barometer of options prices, shows that many investors are
betting the U.S. stock market will falter.
The implied volatility on options that lock in gains if the
S&P 500 drops at least 10 percent in three months reached 24.67
on April 30, Bloomberg data show. That compared with 15.1 for
options that pay out if the index rises at least 10 percent.
The 63 percent difference indicates the highest demand for
options insurance since at least 2005, according to data
compiled by Bloomberg. A decline of 10 percent from the S&P
500's closing price last week would take the measure down to
1,272.51, below its March 10 low of 1,273.37.
``There are pockets in the marketplace that believe this is
a sucker rally, and they're willing to pay a substantial premium
for downside protection,'' said Robert Arnott, whose Pasadena,
California-based Research Affiliates LLC oversees $26 billion.
He said in December 2006 that a bear market was probable.
Nouriel Roubini, professor of economics and international
business at New York University's Stern School of Business, says
the Fed's seven rate cuts since September -- which lowered the
benchmark lending rate to 2 percent from 5.25 percent -- aren't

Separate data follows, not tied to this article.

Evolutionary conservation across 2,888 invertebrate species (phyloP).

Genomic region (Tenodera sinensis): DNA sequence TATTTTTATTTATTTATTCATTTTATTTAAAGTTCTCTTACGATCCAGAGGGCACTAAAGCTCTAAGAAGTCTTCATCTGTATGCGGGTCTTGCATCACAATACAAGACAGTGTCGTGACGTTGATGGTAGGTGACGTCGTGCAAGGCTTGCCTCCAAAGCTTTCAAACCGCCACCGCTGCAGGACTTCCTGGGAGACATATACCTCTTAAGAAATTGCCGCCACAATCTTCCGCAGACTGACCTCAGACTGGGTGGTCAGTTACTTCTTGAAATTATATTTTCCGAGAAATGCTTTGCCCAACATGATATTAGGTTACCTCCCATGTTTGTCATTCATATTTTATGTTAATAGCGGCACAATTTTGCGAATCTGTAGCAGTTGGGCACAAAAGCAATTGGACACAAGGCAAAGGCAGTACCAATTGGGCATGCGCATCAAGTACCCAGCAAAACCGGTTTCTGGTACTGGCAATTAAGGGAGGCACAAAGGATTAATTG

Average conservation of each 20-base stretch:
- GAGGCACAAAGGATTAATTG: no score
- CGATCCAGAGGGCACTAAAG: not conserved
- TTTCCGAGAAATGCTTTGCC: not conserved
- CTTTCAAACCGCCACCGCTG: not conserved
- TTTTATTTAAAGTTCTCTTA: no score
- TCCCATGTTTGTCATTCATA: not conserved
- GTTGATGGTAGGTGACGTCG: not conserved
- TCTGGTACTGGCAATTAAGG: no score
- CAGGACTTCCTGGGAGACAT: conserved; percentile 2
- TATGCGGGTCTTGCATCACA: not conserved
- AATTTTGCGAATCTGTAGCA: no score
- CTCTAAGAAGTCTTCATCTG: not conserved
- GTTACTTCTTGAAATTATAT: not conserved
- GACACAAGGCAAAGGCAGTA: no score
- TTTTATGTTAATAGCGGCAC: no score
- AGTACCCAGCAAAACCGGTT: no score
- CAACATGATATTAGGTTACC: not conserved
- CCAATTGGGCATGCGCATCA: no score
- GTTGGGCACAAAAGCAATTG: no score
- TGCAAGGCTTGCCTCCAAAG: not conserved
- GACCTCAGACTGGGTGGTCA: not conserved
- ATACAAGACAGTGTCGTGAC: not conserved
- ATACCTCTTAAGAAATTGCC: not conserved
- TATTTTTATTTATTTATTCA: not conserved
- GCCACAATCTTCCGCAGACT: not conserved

enough to stave off a contraction and that earnings expectations
Investors are currently paying the highest prices relative
to earnings since March 2004 and 15 percent more than when the
S&P 500 reached its all-time high in October.
The U.S. economy expanded 0.6 percent from October through
March for the slowest six months since the 2001 recession.
Meanwhile, consumer spending rose at a 1 percent annual pace
last quarter, also the weakest since 2001.
Still, analysts estimate profits at S&P 500 companies will
rise 12.1 percent and 51.7 percent in the final two quarters of
2008, respectively. For the first quarter, 363 companies in the
S&P 500 have reported results, posting an average decline of
13.3 percent. That compares with analysts' projection at the
start of the year for a 4.7 percent gain in the quarter.
``You're going to have further losses for the financial
system and weakening of demand of employment, of earnings, of
profitability that's going to push further down the stock